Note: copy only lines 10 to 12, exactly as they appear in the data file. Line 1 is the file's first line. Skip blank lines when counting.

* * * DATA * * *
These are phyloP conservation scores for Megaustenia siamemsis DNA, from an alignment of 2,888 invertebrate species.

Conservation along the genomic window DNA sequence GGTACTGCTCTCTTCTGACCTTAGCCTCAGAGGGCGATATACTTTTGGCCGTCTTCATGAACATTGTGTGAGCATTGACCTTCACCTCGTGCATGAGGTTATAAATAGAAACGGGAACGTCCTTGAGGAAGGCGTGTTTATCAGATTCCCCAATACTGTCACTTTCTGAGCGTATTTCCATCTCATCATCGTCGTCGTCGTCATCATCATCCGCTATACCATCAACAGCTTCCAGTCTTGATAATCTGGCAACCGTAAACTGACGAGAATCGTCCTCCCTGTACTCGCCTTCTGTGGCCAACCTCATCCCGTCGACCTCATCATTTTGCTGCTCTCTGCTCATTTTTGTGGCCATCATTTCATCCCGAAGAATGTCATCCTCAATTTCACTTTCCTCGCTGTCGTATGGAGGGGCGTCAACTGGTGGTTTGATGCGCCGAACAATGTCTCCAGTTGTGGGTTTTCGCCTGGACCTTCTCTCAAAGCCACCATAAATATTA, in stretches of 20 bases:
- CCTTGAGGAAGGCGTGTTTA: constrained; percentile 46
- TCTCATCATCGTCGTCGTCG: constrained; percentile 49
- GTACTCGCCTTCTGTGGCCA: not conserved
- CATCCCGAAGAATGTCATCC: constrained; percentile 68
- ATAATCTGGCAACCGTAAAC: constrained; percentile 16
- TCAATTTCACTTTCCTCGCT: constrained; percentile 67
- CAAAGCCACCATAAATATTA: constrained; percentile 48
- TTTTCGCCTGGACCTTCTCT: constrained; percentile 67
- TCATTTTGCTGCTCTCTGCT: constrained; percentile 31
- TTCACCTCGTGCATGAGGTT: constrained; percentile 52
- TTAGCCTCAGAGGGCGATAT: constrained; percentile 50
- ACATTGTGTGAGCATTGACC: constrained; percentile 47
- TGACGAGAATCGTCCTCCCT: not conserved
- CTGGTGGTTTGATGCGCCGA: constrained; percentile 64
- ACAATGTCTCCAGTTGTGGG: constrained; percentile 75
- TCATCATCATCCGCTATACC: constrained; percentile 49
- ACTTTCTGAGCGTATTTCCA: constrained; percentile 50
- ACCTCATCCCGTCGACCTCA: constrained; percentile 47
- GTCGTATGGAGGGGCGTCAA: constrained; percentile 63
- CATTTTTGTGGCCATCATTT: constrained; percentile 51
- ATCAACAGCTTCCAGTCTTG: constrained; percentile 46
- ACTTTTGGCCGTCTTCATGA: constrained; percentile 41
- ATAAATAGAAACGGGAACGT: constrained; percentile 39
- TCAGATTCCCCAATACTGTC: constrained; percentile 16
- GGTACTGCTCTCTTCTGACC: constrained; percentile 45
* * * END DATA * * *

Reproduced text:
- TTTTCGCCTGGACCTTCTCT: constrained; percentile 67
- TCATTTTGCTGCTCTCTGCT: constrained; percentile 31
- TTCACCTCGTGCATGAGGTT: constrained; percentile 52